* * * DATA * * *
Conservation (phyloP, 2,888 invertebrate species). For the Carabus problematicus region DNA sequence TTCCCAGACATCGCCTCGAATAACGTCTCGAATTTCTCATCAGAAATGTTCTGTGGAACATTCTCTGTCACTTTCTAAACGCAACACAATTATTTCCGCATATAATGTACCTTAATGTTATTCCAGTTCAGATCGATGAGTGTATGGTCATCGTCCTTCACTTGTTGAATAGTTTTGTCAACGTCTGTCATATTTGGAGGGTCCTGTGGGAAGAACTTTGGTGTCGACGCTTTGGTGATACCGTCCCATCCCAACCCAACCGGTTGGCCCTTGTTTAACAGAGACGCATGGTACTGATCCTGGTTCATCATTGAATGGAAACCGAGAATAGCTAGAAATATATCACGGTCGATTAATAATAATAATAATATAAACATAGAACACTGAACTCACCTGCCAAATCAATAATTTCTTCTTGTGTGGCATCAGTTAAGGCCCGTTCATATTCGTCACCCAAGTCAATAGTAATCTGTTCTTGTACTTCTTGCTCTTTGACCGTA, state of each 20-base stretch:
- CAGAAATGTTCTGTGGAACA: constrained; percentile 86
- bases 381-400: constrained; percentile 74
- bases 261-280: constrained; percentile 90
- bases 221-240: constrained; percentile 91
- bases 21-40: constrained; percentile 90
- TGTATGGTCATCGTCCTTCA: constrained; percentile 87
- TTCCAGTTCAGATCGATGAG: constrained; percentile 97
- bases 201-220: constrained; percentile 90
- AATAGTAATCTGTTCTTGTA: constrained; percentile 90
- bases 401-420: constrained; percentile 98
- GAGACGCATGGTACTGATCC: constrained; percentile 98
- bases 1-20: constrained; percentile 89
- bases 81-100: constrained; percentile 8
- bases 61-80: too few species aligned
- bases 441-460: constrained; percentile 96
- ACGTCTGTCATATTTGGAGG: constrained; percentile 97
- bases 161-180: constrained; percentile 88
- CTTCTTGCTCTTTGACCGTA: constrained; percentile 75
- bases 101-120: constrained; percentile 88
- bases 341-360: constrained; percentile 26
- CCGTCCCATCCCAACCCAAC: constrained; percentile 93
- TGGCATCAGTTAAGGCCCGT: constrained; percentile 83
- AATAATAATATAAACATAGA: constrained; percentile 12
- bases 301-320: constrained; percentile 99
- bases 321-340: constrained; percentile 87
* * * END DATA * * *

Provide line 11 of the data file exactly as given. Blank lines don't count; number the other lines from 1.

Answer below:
- bases 401-420: constrained; percentile 98